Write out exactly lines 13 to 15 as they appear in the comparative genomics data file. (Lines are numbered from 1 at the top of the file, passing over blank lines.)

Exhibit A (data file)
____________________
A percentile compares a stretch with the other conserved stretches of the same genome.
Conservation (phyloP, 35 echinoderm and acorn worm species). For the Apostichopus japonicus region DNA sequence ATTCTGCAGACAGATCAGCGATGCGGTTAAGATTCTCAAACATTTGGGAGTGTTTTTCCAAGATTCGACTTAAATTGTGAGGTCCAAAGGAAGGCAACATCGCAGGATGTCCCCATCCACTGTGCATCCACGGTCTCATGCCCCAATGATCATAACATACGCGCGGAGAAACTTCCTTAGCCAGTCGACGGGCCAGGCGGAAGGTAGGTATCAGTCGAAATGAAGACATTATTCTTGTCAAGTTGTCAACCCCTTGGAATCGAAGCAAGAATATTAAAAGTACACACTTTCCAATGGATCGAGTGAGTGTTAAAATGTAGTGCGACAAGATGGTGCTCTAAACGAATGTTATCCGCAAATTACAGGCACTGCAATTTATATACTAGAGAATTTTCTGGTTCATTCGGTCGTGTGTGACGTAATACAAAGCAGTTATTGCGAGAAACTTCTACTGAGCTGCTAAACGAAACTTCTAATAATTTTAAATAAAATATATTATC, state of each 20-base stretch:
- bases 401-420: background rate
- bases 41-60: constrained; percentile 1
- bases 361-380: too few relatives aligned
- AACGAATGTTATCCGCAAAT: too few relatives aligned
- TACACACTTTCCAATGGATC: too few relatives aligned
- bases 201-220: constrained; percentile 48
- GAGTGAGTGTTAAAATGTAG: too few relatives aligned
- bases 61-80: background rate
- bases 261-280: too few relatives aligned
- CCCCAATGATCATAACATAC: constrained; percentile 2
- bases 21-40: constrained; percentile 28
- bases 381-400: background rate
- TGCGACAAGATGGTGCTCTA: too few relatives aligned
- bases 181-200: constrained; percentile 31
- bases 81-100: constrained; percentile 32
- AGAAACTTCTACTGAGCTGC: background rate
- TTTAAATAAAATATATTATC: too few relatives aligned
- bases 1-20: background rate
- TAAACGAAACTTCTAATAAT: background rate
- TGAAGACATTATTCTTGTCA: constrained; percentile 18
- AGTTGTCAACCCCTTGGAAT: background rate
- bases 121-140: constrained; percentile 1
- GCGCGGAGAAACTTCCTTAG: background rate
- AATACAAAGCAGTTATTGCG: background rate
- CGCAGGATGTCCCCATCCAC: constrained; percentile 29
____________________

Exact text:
- bases 21-40: constrained; percentile 28
- bases 381-400: background rate
- TGCGACAAGATGGTGCTCTA: too few relatives aligned